English coursework : A comparative essay on 2 Sherlock Holmes stories The world has chosen to remember Sir Arthur Conan Doyle chiefly for his creation of the fictional master detective, Sherlock Holmes. This prestigious character has been hugely popular for over one hundred years shown in many different ways, whether it be books, television series, magazine articles, and so on. Conan Doyle himself was born in Edinburgh, rather than the London setting that Sherlock Holmes lives and works. He actually set out to be an oculist, however when no patients came he had plenty of time to write his stories. Around the same time, The Strand magazine was first published, and Sherlock Holmes was printed for the first time in its pages. His stories were not long enough to be books of their own, and thrived as a regular part of their magazine.
The Sherlock Holmes stories are written in a very upper class setting. Watson and Holmes take cabs everywhere, and have very high class mannerisms and habits, such as leaving a calling card if the person they have visited is not there. And Holmes himself carries round a cane with him – a rather posh acquirement thought to be that of a gentleman. They also have a resident in the home to look after them both, and take care of the household, which could of course only be afforded by those of the higher class. The fact that these stories were written in such a way is easily explained. The stories were written for the magazine, ‘The Strand’. In those times, very little people read magazines, and could afford to subscribe. Most people read newspapers, but these magazines were aimed at the higher class, and particularly for the gentleman, because a very small number of women were expected to be able to read, and so they did not benefit from such a publication.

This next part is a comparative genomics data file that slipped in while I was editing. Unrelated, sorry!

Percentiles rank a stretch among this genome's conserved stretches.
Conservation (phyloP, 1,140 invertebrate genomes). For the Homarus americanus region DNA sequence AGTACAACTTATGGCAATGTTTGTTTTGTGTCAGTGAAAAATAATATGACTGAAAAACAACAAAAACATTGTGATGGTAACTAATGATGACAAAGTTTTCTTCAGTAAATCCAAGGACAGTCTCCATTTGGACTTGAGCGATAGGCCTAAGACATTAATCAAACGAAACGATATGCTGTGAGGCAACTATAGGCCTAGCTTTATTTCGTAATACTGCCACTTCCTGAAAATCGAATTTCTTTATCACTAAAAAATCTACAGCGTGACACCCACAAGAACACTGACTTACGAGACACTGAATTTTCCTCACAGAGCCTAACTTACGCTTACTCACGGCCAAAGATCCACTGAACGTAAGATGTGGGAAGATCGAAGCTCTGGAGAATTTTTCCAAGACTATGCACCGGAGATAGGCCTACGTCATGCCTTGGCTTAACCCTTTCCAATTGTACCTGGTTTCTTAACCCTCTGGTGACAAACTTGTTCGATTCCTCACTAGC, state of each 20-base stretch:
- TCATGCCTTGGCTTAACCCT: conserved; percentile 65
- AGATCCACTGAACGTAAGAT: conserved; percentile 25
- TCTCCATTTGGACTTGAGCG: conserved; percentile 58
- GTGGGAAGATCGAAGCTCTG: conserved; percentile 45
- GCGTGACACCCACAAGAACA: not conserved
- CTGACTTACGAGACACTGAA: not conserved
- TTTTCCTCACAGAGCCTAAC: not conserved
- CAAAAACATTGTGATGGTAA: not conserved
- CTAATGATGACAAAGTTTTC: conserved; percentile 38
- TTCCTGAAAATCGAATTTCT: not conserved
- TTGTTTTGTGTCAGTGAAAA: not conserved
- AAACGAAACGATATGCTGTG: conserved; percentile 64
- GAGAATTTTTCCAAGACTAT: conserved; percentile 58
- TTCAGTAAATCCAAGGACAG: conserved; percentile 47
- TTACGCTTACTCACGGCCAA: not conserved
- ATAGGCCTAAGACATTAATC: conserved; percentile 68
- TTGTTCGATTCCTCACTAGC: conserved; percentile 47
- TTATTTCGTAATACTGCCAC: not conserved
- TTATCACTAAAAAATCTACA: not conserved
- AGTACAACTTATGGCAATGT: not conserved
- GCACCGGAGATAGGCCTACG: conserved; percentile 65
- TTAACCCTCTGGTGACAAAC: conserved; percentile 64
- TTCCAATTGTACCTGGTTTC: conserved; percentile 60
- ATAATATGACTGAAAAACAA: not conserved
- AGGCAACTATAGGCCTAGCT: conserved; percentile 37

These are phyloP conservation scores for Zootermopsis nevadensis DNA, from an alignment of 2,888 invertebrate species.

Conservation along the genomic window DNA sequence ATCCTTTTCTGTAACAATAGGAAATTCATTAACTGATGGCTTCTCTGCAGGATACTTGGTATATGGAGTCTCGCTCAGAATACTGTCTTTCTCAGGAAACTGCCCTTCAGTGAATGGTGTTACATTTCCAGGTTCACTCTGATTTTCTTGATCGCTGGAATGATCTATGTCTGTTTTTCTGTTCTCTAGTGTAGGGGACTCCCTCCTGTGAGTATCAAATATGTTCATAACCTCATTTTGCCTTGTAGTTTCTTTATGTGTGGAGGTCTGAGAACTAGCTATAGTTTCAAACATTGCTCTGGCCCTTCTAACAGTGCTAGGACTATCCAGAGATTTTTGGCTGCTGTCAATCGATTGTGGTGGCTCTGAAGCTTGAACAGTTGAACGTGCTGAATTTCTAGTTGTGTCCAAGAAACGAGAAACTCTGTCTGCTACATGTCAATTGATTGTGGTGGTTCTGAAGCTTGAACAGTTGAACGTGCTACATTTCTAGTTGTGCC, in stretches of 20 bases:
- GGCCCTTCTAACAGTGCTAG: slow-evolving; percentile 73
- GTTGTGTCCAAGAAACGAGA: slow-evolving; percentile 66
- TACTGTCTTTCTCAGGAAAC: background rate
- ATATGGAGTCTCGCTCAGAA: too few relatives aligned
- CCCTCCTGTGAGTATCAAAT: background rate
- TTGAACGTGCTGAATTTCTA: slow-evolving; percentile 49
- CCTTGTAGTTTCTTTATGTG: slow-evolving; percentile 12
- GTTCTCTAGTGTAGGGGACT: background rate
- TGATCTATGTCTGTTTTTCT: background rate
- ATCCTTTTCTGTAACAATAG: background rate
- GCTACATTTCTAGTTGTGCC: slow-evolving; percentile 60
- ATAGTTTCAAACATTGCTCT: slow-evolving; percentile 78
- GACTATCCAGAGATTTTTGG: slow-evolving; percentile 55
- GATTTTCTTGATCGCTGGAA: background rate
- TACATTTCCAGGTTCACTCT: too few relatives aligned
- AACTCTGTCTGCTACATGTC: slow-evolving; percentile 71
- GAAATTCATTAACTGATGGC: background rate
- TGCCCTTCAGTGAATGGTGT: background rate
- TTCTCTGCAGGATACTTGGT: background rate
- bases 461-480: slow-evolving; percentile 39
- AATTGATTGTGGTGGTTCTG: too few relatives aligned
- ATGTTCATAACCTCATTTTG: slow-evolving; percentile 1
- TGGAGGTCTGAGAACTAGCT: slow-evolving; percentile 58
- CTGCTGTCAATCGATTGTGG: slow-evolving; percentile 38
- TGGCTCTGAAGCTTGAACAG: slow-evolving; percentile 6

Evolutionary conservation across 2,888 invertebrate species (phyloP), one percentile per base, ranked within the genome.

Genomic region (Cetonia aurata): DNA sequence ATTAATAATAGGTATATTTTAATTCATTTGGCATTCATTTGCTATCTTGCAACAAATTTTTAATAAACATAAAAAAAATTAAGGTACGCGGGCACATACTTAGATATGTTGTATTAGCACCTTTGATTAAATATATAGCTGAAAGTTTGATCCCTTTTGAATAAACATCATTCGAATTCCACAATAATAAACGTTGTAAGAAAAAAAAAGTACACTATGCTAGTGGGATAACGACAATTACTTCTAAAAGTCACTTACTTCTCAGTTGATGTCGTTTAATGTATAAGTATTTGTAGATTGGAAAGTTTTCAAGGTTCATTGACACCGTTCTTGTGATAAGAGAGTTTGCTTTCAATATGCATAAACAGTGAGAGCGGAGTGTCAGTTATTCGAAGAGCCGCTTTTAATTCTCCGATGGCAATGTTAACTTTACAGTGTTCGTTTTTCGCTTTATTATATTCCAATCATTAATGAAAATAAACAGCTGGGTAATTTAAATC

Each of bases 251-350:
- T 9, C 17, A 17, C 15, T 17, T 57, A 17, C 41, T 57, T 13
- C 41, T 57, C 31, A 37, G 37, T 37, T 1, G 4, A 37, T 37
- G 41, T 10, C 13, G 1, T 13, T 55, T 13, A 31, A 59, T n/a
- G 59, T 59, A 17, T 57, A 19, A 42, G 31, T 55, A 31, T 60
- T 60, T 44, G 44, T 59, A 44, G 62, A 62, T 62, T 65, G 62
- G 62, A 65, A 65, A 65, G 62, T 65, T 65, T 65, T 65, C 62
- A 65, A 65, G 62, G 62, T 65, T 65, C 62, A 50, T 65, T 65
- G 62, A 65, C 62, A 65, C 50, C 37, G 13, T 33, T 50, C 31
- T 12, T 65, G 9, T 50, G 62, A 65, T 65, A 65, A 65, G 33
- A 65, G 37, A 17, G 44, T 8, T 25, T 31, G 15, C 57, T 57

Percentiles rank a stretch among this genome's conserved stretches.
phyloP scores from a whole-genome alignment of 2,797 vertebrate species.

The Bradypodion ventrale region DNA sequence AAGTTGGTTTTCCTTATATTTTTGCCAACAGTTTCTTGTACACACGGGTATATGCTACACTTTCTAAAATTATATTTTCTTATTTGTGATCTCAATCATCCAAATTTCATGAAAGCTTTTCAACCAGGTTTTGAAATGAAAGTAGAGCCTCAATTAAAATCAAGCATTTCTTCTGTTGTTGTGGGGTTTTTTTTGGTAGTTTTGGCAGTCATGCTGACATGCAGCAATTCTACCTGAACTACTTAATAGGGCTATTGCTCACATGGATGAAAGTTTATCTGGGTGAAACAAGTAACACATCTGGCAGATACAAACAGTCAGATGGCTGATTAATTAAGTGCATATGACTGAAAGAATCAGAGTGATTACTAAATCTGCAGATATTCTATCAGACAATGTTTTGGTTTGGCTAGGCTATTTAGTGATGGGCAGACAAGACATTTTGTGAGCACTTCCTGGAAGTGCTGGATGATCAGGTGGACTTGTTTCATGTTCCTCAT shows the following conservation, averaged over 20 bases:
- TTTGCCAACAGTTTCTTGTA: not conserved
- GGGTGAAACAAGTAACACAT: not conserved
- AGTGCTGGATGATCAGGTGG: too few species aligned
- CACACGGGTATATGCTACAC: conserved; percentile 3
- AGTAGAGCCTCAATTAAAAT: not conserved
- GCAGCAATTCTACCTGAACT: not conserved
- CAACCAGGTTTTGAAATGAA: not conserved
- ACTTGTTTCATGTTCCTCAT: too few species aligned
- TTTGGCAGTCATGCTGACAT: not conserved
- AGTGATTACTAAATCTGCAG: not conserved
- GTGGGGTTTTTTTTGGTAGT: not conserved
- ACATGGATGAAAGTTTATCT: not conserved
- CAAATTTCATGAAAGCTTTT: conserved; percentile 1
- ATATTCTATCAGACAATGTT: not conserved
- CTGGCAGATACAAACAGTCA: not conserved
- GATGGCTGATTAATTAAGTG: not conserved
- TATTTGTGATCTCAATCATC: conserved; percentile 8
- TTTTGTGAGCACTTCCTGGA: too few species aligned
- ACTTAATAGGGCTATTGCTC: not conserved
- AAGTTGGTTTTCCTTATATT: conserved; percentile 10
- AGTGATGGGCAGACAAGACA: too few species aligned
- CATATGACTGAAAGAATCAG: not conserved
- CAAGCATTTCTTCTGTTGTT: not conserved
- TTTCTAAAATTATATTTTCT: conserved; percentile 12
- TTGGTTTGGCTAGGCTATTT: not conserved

“The Speckled Band” and, “The Red-Headed League” are both very interesting stories. The structures of both are much the same, but that accounts for all of Conan Doyle’s creations in accordance to the Sherlock Holmes stories. In accordance to this structure, “The Speckled Band” begins with a visit to the house from someone needing Holmes’s help.
An element included right at the beginning of the story is the deduction Holmes makes of Helen. This is extremely typical of Conan Doyle as it is a feature he nearly always adds as each of his stories unfold. In “The Speckled Band” Holmes instantly deduces that she travelled early by dog cart on heavy roads to the station before travelling by train to London. The next lines describe Helen giving ‘a violent start’ and staring at Holmes in bewilderment.
This is also underlyingly very typical of Conan Doyle to include such a description, as it what he includes in all of his stories at this point. In direct comparison, “The Red Headed League” features a swift deduction of Jabez Wilson in which he concludes that the man done at some point manual labour, takes snuff, has a freemason, has been in China, and has done a considerable amount of writing recently.
The line directly following on from that is set out exactly the same as in “The Speckled Band” and describes Jabez to “Start up in his chair, with his forefinger upon the paper, but his eyes upon Holmes” So we can conclude from this that this is an element Conan Doyle likes to include in his stories which also suitably gives a first time reader an idea of the way Holmes’s mind works. Following on from that, a long monologue is heard which tells every detail of the story. This is unusual in stories written now. We can note that in real life no one tells a story in such detail, uninterrupted, and this reflects tracts of today. But it is actually very typical of writings at the time.